Garland Bayley

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Re: photos of a sleeper: Palouse Ridge in WA
« Reply #34 on: August 03, 2010, 11:58:00 AM »

Keep in mind that the 18th at Gold Mountain was originally the 9th hole.  They flipped the nines in preparation for the amateur or some such.

That would be the amateur public links held on the two courses there.
"I enjoy a course where the challenges are contained WITHIN it, and recovery is part of the game  not a course where the challenge is to stay ON it." Jeff Warne

Jim_Kennedy

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Re: photos of a sleeper: Palouse Ridge in WA
« Reply #35 on: August 03, 2010, 01:03:08 PM »
Richard and Garland,

Thanks for the info. The GM hole sounds less severe than in Jordan's description although I'm still left with the impression that the hole at PR would tempt more players into using the driver.    


edit: I had a look at the aerial view of the 18th at GM and I don't think it would tempt me to pull the driver out of my bag. It looks too risky for the small chance of attaining the green in one.
« Last Edit: August 03, 2010, 01:27:34 PM by Jim_Kennedy »
"I never beat a well man in my life" - Harry Vardon

Garland Bayley

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Re: photos of a sleeper: Palouse Ridge in WA
« Reply #36 on: August 03, 2010, 01:28:37 PM »
For me at PR, it was a green light driver from the get go. Saw little reason not to pull it.
For me a GM, it was a big debate to pull driver, but I still came out ok.

Took me 4 strokes in each case.
"I enjoy a course where the challenges are contained WITHIN it, and recovery is part of the game  not a course where the challenge is to stay ON it." Jeff Warne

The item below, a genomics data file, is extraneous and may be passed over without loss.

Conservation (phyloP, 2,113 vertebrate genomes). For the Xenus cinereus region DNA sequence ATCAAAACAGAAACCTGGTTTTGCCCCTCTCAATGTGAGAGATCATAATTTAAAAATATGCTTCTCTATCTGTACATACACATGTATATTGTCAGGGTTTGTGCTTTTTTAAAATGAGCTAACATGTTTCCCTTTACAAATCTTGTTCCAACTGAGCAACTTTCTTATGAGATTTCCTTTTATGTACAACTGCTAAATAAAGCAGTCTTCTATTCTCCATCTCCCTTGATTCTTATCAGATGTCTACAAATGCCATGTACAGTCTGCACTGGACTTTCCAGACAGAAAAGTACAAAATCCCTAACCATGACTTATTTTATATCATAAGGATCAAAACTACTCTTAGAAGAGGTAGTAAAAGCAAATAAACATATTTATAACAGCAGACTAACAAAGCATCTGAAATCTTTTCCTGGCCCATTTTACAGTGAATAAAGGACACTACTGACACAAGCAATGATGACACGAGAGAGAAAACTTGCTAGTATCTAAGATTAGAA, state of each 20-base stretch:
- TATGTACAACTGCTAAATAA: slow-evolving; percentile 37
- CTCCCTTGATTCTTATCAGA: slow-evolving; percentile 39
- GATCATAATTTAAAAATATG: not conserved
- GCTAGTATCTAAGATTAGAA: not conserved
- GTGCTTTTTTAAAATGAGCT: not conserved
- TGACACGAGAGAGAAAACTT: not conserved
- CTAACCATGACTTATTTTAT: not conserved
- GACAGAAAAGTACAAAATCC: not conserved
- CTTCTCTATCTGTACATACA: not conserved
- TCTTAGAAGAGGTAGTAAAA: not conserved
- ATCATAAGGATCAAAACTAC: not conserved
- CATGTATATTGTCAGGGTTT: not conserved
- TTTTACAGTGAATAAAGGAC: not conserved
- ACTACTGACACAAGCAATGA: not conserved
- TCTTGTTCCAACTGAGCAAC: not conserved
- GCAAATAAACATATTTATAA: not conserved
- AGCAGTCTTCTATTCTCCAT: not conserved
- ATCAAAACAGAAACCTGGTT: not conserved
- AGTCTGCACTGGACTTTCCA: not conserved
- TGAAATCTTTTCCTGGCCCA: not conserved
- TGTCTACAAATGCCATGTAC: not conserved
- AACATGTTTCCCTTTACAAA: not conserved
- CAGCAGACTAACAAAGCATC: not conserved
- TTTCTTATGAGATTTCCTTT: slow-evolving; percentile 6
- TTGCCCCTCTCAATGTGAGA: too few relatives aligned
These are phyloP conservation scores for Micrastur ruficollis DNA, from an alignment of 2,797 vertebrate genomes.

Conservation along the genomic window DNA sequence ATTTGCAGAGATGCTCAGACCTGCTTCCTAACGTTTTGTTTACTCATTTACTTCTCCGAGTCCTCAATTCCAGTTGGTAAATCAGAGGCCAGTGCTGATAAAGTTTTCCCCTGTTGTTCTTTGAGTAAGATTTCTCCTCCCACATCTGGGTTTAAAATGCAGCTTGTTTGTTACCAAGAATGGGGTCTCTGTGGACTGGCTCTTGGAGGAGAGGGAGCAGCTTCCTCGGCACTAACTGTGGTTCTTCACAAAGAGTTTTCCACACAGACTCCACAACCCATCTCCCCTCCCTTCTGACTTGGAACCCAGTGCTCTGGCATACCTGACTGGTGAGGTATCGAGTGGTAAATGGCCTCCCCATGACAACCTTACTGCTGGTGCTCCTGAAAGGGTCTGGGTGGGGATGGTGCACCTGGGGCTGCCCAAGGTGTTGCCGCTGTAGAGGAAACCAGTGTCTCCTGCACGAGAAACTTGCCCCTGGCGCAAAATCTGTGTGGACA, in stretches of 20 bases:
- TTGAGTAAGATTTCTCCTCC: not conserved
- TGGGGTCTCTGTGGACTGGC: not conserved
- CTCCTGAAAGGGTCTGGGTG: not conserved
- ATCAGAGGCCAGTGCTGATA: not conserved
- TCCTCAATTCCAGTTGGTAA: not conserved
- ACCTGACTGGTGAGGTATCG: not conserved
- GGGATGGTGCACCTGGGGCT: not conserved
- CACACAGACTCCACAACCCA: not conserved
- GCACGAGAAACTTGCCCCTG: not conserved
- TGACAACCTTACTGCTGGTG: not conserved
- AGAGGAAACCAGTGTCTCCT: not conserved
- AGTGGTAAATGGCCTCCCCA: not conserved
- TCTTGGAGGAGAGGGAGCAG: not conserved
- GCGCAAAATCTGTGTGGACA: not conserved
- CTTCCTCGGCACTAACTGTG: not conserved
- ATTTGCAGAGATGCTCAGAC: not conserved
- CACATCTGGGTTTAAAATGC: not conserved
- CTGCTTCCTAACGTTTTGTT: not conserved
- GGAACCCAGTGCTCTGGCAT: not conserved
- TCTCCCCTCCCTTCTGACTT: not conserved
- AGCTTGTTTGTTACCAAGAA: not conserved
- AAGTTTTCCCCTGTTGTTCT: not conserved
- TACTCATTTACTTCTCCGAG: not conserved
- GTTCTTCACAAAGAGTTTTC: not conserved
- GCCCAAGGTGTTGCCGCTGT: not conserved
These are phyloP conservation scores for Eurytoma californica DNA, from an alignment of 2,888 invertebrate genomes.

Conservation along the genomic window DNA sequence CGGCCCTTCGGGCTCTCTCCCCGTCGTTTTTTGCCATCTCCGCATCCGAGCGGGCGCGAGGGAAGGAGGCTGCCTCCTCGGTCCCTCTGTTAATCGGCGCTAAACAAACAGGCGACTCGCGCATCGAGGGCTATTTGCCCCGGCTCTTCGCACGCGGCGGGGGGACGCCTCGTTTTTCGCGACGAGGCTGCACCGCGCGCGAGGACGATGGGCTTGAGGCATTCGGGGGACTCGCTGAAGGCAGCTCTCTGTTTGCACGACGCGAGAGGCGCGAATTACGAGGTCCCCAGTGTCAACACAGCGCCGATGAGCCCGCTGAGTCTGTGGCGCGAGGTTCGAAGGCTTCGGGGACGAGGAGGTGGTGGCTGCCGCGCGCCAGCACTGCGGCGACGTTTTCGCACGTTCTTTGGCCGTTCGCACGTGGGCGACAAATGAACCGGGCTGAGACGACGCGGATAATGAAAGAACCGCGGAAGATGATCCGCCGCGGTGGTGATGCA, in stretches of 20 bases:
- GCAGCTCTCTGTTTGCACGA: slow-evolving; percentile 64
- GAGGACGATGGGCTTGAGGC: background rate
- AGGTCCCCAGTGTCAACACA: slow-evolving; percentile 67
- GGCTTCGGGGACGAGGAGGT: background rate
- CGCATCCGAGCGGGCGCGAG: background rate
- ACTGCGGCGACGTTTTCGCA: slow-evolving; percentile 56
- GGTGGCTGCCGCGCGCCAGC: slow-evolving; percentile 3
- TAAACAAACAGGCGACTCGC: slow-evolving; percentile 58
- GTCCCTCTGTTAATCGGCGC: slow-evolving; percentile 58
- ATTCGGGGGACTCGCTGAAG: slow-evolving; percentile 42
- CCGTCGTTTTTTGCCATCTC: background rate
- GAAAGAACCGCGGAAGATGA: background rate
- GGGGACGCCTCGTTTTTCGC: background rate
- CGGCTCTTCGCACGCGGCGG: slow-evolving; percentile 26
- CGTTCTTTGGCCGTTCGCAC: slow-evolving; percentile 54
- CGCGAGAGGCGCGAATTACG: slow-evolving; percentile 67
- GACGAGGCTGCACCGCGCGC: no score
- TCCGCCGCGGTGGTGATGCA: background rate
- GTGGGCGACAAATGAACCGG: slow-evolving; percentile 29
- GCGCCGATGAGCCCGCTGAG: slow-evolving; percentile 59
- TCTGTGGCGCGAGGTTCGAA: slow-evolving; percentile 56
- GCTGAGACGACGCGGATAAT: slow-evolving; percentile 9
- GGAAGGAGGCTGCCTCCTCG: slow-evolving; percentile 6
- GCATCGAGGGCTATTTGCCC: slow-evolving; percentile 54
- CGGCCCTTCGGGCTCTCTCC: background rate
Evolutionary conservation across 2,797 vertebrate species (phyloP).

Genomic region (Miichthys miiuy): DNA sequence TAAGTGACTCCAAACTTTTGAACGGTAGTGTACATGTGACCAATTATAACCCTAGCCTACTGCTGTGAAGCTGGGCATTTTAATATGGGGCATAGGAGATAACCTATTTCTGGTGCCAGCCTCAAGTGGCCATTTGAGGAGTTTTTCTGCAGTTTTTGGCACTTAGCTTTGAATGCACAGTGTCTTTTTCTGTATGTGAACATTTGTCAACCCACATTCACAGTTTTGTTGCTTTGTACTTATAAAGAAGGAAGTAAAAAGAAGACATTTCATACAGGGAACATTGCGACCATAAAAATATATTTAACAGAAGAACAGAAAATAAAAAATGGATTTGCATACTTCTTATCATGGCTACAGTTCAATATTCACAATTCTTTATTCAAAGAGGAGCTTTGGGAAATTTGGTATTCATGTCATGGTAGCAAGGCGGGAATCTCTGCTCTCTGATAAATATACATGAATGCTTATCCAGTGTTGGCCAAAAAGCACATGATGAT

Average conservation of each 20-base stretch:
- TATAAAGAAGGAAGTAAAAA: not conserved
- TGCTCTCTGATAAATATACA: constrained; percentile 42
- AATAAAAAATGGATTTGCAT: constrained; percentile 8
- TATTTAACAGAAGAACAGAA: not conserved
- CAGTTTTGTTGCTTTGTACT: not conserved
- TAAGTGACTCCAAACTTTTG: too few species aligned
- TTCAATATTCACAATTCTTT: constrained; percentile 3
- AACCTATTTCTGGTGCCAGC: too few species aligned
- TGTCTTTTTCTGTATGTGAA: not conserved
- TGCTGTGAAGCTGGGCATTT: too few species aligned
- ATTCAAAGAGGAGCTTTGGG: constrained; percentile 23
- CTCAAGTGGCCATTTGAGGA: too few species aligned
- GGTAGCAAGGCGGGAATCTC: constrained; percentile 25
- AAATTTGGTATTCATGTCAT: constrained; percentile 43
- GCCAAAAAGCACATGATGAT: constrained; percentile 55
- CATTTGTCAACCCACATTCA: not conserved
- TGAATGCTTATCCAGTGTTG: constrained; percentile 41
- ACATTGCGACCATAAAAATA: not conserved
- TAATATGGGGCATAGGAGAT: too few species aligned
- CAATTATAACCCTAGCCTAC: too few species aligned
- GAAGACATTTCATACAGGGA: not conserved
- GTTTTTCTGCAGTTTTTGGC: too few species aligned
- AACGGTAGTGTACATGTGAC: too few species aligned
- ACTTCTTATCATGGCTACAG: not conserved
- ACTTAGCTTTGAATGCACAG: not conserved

Jordan Wall

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Re: photos of a sleeper: Palouse Ridge in WA
« Reply #37 on: August 03, 2010, 05:52:54 PM »
Garland,

I wrote that review of Gold Mountain as a very enthusiastic 16 year old.  Unforunately, my description of the 18th at Gold Mountain is not entirely accurate.

However, I believe the 15th at Palouse and 18th at GM to both be good holes.  I don't feel the need to compare because they are very different, but in all I do believe the short-4 at Palouse provides more options off the tee and around the green. I think if you played the hole from the left tee box you might look at it differently, in a better light.

Paul, thanks for the photos.  I'm glad you liked the course, it's definitely a good one.

Oh, and as per the sixth hole, if the tee box were directly behind the fifth green, it would be far too difficult.  It's already 256 yards, no need to add twenty more while having the hole play up a huge hill.  Just my two cents.  I don't mind the walk up, either, considering you'd have to make it one way or another.

Pete_Pittock

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Re: photos of a sleeper: Palouse Ridge in WA
« Reply #38 on: August 03, 2010, 06:08:17 PM »
For those who have played Palouse Ridge where would you place it on the Doak scale?  I usually like Harbottle courses, but it was just too far off my path this week because of time constraints.

Doak 5
Well above the average golf course, but the middle of my scale. A good course to choose if youíre in the vicinity and looking for a game, but donít spend another day away from home to see it, unless your home is in Alaska.